Duke Researchers Create Artificial Human Muscles

As a representative of M.U.S.C.L.E., I find artificial muscles a bit unseemly. However, researchers at Duke University have been able to grow their own twitching tissue, a first that could allow researchers to test drugs on working muscle without damaging a live host.

From the release:

 In a laboratory first, Duke researchers have grown human skeletal muscle that contracts and responds just like native tissue to external stimuli such as electrical pulses, biochemical signals and pharmaceuticals.”The beauty of this work is that it can serve as a test bed for clinical trials in a dish,” said Bursac. “We are working to test drugs’ efficacy and safety without jeopardizing a patient’s health and also to reproduce the functional and biochemical signals of diseases — especially rare ones and those that make taking muscle biopsies difficult.”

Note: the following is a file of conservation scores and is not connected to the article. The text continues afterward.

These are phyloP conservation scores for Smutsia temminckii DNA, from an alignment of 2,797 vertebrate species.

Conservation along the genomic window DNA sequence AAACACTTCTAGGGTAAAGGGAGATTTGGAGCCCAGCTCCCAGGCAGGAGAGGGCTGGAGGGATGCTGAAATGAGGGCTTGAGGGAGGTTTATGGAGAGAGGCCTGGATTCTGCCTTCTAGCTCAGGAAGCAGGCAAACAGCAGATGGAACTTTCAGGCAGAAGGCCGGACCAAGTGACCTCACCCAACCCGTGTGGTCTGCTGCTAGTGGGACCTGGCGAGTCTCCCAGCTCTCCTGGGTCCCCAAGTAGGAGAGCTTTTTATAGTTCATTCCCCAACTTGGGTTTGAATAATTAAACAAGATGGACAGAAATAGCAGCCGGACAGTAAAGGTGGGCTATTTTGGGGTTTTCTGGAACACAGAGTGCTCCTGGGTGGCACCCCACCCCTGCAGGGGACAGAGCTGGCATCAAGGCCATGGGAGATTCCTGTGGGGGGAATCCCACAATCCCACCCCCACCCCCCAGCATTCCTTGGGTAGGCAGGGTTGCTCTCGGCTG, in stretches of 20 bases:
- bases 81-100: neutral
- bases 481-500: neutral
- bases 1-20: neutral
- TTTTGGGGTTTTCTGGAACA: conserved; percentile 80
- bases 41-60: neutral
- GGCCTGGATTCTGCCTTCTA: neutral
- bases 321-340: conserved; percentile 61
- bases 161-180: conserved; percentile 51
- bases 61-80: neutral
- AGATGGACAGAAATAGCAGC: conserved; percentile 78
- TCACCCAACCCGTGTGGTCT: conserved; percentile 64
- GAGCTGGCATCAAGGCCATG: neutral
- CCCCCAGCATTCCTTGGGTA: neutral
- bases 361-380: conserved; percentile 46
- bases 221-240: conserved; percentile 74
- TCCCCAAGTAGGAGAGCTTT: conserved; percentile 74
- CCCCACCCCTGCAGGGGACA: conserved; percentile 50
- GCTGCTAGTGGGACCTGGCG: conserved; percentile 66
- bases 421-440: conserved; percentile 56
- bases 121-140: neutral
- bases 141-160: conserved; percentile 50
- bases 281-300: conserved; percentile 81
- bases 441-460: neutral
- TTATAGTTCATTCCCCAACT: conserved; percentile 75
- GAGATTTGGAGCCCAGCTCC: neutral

Interestingly there is no mention here of using these tiny bits of working muscle – muscle that twitches in response to electricity and responds to drugs just like regular human muscle – as replacements for lost musculature, which suggests the samples are still too small to be useful. However, this is the first time human-equivalent muscle has been grown in the lab and it looks like it will be a real boon for researchers trying to figure out the effects of various diseases and drugs on the body. That said, I fully intend to eventually embed huge chunks of artificial muscle into my body and walk around looking like the Hulk.